Bottom line: WeChat’s growing hubris, reflected by increasingly aggressive content filtering, could open the door to a more user-friendly competitor.
These days the following exchange seems to happen with growing frequency at companies around China.
Person 1, yelling across the office: “Did anyone see my message about [insert name of any random subject]?”
Colleague, yelling back: “Uh, don’t think we saw that one. Maybe it was blocked.”
Many in China will probably recognize what I’m talking about, but for those outside perhaps a bit more explanation is needed. The above dialogues are all talking about messages being blocked on the hugely popular WeChat instant messaging platform, which has become an integral part of most people’s social and work lives in China these last five or six years.
As readers can probably guess from the above dialogue, WeChat has become more aggressive over the past year in filtering its content for sensitive words. The service is hardly alone in such practice, since China’s cyber security law says all website and app operators must police themselves for and remove such content.
But when you talk about this kind of self-policing, it’s really up to the individual websites and apps to decide what to look for and remove. In WeChat’s case, it seems like the company has gotten lazy lately and begun filtering a growing number of keywords and topics, often without any obvious sensitive content. The result is that you often send a message or file and wait patiently for a response, only to later learn the post was never received by the intended recipients.
Rather than delve into the politics of what’s happening at WeChat, which declined to comment on its filtering policies, I want to focus the rest of this column on a more business-related topic that could have huge implications for WeChat and its parent, Tencent (HKEx: 700). The topic revolves around a basic question: Could WeChat’s recent policies turn off large numbers of its more than 1 billion users, and open the door for another more user-friendly rival?
To answer that question, I did one of my unscientific polls, putting a set of questions to my 2,000-plus friends and contacts on the very WeChat service that’s the subject of this column. The results were quite revealing, and seem to indicate that people aren’t quite ready to abandon WeChat just yet. But it could just be a matter of time if things keep up at their current pace.
More on that soon. But first I’ll quickly summarize WeChat’s current status to give people outside China a sense of how ubiquitous it has become in many people’s daily lives, mine included. I previously wrote about how entrenched WeChat has become as a work tool for many, providing convenient and cheap ways to hold all kinds of group and individual chats and calls over a wide range of distances.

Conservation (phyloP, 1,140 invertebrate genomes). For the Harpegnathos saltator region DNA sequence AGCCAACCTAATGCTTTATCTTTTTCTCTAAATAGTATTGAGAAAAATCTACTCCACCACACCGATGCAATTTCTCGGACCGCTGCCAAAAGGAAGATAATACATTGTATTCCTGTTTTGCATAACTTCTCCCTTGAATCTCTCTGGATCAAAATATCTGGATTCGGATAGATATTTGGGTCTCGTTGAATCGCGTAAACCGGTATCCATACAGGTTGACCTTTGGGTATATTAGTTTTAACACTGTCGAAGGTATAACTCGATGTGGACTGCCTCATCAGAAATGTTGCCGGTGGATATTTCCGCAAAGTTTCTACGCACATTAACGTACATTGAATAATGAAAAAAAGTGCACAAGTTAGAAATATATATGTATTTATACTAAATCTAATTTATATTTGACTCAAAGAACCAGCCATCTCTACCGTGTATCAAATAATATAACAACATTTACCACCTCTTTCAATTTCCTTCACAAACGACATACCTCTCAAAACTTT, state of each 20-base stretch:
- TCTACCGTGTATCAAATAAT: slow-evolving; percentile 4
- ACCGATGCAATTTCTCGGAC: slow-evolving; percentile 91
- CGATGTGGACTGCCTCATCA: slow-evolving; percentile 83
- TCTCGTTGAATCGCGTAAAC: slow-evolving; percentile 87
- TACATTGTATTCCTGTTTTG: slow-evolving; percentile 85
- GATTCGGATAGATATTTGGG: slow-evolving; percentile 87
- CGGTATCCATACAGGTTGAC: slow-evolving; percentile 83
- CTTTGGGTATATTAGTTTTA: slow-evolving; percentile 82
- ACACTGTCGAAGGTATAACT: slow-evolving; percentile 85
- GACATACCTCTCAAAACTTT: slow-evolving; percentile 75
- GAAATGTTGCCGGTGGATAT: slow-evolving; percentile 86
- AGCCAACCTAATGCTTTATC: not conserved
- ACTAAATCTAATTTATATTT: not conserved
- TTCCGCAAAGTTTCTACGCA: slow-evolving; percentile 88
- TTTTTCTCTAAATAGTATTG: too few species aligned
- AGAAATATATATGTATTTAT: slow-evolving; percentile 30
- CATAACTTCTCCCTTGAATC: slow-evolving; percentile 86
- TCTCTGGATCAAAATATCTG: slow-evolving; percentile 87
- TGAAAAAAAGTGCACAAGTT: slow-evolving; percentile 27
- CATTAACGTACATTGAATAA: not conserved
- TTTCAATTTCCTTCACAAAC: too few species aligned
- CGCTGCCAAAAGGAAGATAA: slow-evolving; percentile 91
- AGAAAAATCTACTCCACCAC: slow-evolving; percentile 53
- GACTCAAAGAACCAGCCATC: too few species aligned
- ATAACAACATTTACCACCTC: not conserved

Many people also use the platform these days for a big chunk of their online social interaction, including written and voice communications and group sharing through its Moments function that is similar to Facebook’s newsfeed.
And the survey says …
With all that background in mind, we’ll spend the second half of this column looking at my survey results and what they might say about whether WeChat’s filtering ways could provide a business opportunity for a smart rival app operator. My polling query returned 13 meaningful results, covering a wide range of industries that seemed somewhat representative.
Of the 13, seven said they had noticed the increased filtering and were frustrated by it. Three of those were from the media due to my own leanings, with others coming from such industries as education, international trade and other services. That does seem relatively significant, since it shows there’s a bit of discontent out there that a savvy alternate service provider could feed upon.
Most people who noticed the increased filtering said they were seeing it mainly in group chats, though one or two said they were seeing it in one-on-one messages as well. That said, no respondents said they were considering switching to other platforms as a result of their frustration. I would agree that at this point WeChat is so entrenched in my daily work and social routines that things would either have to get even worse, or an obviously better alternative would have to spring up for me to consider switching.
I particularly liked one response from a former student. She noted the change has been happening gradually over the last year and a half, and likened it to “using warm water to boil a frog” — in other words, a form of torture that’s so slow you may not even notice until it’s too late.
WeChat has certainly faced its challengers over the years, though in each case it fended off the competition with relative ease. One of the earliest assaults came from mobile giant China Mobile (HKEx: 941; NYSE: CHL), which accused WeChat of effectively being a rival network operator. E-commerce giant Alibaba (NYSE: BABA) would later try to mount a challenge with its Laiwang service, which ended in failure.
Last year a service called Bullet Messenger briefly surged into headlines as its downloads soared, though that also seems to have disappeared. And most recently, TikTok owner ByteDance in May launched a new challenger app called Flipchat.
So far I haven’t downloaded any of these apps, mostly because WeChat was providing me with perfectly good service at the time. But this latest behavior by WeChat is showing just how companies can abuse their position when they become near monopolies. Accordingly, I wouldn’t be at all surprised to see a new rival emerge in the next year — possibly quite suddenly — if WeChat continues in its current ways.